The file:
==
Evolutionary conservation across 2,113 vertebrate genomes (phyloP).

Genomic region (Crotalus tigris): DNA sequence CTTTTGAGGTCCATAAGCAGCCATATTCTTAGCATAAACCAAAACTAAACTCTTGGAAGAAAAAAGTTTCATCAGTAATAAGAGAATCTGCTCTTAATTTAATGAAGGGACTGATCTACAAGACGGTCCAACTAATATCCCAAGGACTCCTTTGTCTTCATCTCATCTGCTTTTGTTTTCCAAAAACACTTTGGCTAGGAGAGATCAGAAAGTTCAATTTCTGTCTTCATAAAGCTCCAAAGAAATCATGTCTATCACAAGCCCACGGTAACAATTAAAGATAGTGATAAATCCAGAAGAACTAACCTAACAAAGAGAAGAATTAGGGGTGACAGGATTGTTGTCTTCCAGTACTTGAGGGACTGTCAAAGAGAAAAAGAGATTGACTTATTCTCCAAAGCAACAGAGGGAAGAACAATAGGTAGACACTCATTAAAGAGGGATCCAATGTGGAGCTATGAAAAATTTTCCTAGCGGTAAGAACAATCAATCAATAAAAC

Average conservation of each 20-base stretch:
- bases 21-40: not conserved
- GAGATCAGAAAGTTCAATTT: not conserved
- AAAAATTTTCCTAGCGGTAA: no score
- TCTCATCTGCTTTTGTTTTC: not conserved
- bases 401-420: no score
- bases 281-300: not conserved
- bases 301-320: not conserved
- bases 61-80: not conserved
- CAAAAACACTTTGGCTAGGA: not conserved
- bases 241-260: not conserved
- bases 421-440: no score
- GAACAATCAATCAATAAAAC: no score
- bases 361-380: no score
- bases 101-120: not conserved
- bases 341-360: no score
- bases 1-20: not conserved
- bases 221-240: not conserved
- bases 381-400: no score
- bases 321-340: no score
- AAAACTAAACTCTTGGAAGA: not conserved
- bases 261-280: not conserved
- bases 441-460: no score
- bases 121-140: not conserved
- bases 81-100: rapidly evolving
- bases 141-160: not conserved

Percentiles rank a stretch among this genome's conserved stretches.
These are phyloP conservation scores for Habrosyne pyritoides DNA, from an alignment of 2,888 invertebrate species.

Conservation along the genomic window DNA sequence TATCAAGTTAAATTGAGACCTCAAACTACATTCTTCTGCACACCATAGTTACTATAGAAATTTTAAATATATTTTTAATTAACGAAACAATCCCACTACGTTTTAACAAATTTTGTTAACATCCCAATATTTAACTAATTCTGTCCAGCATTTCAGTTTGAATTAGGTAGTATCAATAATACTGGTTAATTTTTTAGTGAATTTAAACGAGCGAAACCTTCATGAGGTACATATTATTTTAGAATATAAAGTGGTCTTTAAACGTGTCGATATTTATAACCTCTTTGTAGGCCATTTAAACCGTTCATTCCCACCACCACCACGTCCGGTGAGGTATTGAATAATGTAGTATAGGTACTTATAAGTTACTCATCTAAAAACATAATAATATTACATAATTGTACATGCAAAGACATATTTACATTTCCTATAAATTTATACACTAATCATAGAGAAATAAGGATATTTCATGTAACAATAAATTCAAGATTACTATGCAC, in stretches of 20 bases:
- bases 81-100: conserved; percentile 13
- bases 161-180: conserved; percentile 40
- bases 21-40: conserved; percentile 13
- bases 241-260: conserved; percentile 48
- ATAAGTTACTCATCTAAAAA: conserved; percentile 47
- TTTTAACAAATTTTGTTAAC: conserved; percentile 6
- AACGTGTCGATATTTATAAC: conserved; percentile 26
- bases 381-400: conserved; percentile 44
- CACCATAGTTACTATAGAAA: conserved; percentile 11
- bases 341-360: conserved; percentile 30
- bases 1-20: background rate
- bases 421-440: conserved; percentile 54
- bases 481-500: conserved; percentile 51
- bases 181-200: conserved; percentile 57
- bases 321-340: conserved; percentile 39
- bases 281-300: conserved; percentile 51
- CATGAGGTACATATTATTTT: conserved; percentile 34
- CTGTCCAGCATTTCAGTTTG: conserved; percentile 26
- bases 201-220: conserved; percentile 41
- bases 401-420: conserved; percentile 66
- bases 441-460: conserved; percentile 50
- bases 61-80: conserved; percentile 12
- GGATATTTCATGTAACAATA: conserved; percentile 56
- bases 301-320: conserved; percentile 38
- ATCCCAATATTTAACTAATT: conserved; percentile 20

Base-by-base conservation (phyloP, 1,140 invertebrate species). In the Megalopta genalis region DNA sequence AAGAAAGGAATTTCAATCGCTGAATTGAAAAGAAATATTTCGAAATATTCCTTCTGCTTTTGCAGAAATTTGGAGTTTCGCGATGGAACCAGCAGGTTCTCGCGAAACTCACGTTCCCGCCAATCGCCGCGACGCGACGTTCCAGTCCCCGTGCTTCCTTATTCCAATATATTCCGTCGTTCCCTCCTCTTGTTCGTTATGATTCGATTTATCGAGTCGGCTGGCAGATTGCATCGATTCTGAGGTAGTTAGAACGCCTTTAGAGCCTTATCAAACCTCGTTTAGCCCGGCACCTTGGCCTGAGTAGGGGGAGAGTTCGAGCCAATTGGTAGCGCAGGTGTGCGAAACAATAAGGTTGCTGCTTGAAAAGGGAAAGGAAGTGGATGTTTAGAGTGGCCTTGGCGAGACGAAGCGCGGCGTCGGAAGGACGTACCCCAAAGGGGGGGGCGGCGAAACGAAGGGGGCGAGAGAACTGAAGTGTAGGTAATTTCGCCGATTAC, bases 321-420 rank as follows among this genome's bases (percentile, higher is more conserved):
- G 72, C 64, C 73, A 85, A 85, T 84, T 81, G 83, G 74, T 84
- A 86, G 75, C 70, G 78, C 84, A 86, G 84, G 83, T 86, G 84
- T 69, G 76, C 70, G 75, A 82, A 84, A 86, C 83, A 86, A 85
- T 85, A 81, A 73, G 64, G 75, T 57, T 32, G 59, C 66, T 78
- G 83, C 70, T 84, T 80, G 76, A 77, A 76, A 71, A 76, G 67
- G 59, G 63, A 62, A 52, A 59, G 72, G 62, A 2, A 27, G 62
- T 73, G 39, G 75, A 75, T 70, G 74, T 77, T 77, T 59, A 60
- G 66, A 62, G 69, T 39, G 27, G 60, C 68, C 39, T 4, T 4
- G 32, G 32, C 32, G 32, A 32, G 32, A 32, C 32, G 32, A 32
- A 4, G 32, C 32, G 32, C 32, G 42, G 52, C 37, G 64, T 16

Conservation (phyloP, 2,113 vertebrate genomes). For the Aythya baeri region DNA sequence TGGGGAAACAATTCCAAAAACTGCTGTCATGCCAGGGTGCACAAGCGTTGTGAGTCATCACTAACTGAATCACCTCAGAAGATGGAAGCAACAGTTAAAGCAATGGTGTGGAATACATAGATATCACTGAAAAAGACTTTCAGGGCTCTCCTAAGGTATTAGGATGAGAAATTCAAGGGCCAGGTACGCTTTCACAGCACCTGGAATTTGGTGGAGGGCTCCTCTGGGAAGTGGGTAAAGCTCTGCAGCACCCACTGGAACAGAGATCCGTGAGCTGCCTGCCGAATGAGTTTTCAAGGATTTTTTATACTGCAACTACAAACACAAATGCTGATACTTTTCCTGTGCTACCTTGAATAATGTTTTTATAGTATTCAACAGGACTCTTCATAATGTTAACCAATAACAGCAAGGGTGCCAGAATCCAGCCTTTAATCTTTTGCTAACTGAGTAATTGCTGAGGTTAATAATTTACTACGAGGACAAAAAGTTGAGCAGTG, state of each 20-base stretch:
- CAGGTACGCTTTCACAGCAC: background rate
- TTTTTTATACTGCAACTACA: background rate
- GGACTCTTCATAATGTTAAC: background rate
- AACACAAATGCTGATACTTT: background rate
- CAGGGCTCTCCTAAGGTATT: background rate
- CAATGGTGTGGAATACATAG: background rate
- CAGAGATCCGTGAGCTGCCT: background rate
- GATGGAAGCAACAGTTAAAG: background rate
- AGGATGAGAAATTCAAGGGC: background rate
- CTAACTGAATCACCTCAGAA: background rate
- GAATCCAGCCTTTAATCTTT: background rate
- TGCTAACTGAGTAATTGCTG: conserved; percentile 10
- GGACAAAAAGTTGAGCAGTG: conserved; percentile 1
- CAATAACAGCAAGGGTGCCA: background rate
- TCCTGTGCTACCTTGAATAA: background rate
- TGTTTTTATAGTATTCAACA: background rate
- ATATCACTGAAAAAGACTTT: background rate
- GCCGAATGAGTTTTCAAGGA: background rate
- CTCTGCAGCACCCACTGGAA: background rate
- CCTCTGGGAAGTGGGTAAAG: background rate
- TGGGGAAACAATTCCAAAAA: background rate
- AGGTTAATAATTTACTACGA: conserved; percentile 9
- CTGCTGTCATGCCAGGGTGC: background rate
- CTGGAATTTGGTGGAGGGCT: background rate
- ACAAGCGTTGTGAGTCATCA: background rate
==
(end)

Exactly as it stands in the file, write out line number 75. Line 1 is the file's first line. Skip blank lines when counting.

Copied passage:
- CAGAGATCCGTGAGCTGCCT: background rate